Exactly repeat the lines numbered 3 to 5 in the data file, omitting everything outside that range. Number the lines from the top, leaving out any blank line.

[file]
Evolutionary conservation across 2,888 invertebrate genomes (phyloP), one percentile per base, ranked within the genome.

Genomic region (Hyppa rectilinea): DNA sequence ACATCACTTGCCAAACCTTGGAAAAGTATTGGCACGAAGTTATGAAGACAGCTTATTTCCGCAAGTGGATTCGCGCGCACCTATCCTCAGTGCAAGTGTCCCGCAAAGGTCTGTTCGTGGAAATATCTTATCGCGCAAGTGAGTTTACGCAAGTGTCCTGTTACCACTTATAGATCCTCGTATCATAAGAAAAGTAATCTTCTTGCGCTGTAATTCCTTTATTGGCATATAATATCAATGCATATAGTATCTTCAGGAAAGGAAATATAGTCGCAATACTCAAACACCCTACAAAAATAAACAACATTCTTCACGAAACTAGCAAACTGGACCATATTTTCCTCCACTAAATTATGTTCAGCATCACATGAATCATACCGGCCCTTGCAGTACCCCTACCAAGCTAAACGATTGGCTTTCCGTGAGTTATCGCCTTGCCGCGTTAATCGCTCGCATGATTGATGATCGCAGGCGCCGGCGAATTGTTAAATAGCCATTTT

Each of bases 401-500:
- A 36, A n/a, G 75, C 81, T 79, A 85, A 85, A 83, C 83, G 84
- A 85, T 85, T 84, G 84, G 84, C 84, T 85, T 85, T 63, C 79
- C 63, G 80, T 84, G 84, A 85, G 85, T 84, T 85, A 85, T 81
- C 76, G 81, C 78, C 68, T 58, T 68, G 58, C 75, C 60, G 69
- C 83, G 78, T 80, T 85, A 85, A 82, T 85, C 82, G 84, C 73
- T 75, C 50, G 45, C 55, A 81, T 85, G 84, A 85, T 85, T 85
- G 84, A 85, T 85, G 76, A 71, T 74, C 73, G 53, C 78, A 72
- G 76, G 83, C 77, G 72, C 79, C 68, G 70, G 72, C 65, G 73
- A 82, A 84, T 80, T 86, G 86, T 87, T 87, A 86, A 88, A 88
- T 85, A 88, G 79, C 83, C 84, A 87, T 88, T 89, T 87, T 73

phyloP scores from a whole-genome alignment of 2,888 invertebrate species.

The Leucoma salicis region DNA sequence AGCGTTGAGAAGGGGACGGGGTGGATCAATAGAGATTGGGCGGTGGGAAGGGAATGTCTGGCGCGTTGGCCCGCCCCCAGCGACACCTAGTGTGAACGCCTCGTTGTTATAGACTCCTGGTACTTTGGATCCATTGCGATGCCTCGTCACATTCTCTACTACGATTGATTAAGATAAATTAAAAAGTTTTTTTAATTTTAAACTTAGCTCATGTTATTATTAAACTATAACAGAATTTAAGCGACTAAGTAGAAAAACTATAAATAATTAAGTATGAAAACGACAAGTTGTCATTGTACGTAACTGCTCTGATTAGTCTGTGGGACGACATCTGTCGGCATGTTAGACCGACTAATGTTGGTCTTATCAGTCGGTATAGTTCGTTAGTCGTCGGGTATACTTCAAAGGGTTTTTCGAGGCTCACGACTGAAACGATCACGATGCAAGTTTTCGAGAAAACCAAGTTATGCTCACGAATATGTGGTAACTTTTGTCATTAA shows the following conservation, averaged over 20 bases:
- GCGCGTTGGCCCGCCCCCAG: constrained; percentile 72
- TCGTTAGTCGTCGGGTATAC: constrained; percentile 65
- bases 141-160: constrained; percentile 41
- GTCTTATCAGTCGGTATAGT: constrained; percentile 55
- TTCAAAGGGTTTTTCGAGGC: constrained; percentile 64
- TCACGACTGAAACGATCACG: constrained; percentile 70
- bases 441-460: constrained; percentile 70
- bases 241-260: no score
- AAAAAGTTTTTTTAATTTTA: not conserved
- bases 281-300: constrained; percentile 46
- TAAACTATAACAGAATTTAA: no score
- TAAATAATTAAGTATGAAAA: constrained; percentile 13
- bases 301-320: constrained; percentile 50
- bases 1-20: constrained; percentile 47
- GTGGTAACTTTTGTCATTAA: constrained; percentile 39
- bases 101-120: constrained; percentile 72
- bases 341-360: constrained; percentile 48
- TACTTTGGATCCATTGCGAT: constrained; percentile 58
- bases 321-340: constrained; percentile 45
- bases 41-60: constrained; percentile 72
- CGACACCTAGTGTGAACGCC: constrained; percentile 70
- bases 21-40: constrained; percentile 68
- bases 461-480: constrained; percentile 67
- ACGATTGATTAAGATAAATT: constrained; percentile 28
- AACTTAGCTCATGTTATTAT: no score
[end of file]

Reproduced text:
Each of bases 401-500:
- A 36, A n/a, G 75, C 81, T 79, A 85, A 85, A 83, C 83, G 84
- A 85, T 85, T 84, G 84, G 84, C 84, T 85, T 85, T 63, C 79